How to Spot COVID-19 Misinformation

John Whyte, MD; Andrew Ordon, MD


September 22, 2021

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JOHN WHYTE: Welcome, everyone. You're watching "Coronavirus in Context," and I'm Dr. John Whyte, the chief medical officer at WebMD.

The coronavirus vaccine changes your DNA. There's a tracker in the vaccine. It causes infertility. Wearing masks makes you inhale carbon dioxide.

You've heard it all. There is a lot of misinformation out there. So how do we sort out what's fact and what's fiction?

Joining me today to help provide some tips for all of you is my friend Dr. Andrew Ordon. He is the host of "The Doctors." Drew, thanks for joining me again. How are you?

ANDREW ORDON: Always a pleasure, John. I mean, you said it. We have so much misinformation out there. And we had it before the COVID pandemic, but the COVID pandemic, with the disease in itself and the vaccine especially, has just -- it's the perfect storm for more and more misinformation.

JOHN WHYTE: And you know, I want to talk about it from the misinformation perspective, as opposed to what some people call disinformation, when people are intentionally telling falsehoods to harm people. But Drew, something in misinformation that sometimes I think we all forget is when people are misinformed, they don't think they're misinformed, right? They think that --

ANDREW ORDON: They actually buy into it and believe it. But John, back to your point, I mean, how can you deny the science? How can you deny the efficacy, the safety, the track record of vaccines in general and now the COVID-19 vaccine? I mean, they want to ignore it. And you know, John, it's a trend that we saw starting before the pandemic. It's sort of cool to distrust, to question, mainstream medicine that is based on science, that is based on research, fact, experience. And professionals like you and I have dedicated our lives to providing reasonable and sound medical information.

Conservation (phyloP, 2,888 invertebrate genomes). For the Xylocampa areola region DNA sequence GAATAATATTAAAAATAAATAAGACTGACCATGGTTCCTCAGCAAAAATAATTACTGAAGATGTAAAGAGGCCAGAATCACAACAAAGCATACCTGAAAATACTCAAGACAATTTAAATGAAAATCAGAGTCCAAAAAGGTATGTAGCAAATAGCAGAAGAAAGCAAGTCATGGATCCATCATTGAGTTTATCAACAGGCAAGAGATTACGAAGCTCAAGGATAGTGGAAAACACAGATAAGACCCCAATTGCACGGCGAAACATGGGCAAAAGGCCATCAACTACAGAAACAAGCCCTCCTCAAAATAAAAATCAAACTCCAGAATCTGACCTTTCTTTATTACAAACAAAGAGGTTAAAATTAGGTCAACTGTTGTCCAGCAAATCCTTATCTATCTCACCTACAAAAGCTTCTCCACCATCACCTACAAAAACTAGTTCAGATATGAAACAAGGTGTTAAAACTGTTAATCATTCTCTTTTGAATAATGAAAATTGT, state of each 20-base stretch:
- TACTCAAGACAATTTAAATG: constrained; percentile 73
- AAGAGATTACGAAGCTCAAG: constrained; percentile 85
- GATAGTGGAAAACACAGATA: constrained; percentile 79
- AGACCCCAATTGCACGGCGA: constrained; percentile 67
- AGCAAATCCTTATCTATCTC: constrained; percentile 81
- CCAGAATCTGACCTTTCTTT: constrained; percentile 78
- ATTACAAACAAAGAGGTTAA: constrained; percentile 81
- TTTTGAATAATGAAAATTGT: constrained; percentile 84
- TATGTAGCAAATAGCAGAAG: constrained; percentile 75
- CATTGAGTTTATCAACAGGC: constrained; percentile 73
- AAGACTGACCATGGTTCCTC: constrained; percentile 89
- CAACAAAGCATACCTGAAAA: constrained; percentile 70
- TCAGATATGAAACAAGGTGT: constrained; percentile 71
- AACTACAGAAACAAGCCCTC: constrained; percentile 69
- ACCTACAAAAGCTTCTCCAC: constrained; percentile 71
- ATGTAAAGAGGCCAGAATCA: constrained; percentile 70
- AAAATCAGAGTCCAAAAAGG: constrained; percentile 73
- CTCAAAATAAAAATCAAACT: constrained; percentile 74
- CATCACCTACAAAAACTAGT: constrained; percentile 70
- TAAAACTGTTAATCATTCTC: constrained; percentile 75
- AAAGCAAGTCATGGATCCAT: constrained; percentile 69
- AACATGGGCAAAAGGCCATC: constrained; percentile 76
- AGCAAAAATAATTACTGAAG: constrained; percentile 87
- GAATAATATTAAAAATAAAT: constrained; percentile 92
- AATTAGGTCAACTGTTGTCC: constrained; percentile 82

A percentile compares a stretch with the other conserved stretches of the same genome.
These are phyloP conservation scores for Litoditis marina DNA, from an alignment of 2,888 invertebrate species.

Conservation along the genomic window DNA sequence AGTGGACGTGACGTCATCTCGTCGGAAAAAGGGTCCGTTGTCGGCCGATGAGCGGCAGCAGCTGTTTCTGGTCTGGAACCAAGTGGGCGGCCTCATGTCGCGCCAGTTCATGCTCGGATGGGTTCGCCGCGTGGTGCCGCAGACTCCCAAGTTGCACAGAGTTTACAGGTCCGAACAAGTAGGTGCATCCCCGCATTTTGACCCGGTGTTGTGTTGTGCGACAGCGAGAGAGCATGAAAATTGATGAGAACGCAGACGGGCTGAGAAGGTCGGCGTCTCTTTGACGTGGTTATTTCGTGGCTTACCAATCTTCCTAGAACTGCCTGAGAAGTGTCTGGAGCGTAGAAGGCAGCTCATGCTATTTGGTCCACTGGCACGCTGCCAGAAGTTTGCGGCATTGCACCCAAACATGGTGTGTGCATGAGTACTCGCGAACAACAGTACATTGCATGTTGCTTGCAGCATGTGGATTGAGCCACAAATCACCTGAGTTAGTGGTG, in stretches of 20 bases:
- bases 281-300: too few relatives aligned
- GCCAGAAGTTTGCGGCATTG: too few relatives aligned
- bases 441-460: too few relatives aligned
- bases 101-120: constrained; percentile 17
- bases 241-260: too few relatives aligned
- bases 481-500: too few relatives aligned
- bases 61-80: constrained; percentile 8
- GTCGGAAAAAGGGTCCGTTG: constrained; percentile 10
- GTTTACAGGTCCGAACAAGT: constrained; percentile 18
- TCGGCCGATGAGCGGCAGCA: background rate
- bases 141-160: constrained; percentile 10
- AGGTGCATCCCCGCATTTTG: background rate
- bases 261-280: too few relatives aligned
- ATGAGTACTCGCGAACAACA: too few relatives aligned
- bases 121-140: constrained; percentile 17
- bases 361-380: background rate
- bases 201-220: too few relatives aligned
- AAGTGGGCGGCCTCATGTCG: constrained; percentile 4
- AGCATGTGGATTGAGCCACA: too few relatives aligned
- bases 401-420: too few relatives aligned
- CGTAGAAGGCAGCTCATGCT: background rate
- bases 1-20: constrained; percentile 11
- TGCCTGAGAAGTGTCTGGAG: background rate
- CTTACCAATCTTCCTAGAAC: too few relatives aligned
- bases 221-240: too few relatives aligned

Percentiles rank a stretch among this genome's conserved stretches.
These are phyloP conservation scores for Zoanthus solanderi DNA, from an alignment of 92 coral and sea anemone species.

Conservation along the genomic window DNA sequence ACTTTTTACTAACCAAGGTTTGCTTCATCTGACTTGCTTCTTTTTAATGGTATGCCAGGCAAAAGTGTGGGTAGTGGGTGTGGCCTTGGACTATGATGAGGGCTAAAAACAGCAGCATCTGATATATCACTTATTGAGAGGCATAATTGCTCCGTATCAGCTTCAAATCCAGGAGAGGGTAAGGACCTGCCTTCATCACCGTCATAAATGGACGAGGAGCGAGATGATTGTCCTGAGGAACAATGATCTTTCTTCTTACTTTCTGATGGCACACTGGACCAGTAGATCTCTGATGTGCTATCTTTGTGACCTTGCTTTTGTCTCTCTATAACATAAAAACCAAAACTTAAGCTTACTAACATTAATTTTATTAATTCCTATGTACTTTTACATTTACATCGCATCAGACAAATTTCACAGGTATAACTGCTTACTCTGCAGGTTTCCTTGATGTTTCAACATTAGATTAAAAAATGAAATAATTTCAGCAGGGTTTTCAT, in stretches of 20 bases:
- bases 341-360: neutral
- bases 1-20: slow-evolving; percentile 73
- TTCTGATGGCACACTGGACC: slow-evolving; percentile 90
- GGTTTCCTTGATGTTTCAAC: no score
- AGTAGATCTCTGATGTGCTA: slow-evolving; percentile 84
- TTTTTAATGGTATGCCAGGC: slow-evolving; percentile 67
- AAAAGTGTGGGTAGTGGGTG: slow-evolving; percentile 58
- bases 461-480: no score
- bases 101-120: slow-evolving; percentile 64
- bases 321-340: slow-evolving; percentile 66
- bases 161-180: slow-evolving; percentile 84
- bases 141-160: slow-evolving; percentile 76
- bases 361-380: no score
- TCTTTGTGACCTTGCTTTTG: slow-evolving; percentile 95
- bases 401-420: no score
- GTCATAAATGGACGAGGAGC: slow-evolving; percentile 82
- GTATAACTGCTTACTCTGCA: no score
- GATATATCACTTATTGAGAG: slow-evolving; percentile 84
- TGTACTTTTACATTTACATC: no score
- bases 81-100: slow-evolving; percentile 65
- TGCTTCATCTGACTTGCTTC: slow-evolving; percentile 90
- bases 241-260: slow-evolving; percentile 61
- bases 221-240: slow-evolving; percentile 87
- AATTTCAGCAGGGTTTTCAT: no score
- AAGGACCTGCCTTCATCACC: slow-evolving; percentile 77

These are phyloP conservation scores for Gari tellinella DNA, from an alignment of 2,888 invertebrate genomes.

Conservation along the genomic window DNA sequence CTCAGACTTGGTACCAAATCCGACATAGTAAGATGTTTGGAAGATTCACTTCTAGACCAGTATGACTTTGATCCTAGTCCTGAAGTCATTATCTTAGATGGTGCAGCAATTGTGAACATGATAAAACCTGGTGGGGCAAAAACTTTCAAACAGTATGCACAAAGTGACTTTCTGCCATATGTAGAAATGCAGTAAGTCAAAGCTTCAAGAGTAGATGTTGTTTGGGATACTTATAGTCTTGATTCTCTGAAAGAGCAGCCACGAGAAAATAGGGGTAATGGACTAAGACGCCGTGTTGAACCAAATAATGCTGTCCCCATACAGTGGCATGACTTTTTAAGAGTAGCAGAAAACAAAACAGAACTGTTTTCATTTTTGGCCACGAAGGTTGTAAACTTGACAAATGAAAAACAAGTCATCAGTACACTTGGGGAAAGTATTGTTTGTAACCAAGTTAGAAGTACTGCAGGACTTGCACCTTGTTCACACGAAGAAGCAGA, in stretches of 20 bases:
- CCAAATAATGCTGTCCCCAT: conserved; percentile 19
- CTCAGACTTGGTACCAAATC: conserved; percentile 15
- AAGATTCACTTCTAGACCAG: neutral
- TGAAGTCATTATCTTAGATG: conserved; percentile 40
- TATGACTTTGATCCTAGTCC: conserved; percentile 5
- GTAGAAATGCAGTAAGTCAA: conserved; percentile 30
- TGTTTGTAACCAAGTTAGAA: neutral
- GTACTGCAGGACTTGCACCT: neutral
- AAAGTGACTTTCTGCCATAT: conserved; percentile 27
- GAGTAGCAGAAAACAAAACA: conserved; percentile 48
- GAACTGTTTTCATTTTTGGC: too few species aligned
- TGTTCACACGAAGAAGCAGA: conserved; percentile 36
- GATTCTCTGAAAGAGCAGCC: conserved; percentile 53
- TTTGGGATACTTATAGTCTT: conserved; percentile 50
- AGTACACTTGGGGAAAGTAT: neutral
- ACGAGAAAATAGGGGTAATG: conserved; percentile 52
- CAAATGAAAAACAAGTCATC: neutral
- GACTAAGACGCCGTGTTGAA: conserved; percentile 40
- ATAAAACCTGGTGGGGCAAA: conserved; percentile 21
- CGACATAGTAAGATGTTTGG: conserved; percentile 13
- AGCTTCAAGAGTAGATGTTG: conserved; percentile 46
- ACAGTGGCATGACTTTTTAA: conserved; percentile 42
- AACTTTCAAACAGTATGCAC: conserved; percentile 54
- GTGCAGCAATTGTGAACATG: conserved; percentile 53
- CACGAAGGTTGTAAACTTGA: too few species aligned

JOHN WHYTE: Well, how do you do that? You have a huge platform of "The Doctors." How do you make sure that you're addressing people's fears, right? People are concerned about side effects or fear of catching COVID. How do you make sure you give them the best information?

And as you and I know, you can give great information. But if you can't get anyone to consume the information, it's not going anywhere. It's not a “build it and you will come.” So you have to entertain people as well. Where is that balance?

ANDREW ORDON: You're exactly right, and emotions are now coming into play. Unfortunately, I get a little angry when I hear some of these things. But as you alluded to, I do have a platform, and we're in the midst of launching season 14.

And I'll tell you, John. There isn't a show that we've done so far that doesn't address the issue of vaccines and misinformation and anti-vaxxers. And all I can do is assure people in a nice way.

I say, look, we get input into our website at "The Doctors." People say, “Oh, well, you have an agenda. You love vaccines because you're getting a kickback because you're in big pharma's back pocket” -- I mean, that kind of crazy stuff.

Well, guess what? I get to answer it, and I simply put it as, “Guess what? You know what my agenda is? The best for you, the best for your family, the best for your community, and the best for your country.” That is what I am preaching. The vaccine is safe. It's based on science, and all we can do is give people sound information. And I would like to think that slowly, we're chipping away.

JOHN WHYTE: Let's talk about some tips that people can use to spot misinformation, whether it's about the vaccine or different treatments or supplements that impact one's health. And something I always tell people is you have to be skeptical. Do you agree with that?

ANDREW ORDON: Very, very much so. I mean, if it sounds too voodoo medicine or hocus pocus, you got to go ask yourself: “Really?” I mean, these things, tracking devices and changes your genetic makeup and things like that, I mean, those are so out there. As I said before, there's something in the air now that it's cool to just think so outside of the box. Whether you call it conspiracy theory or anti-mainstream medicine based on science, it's just out there.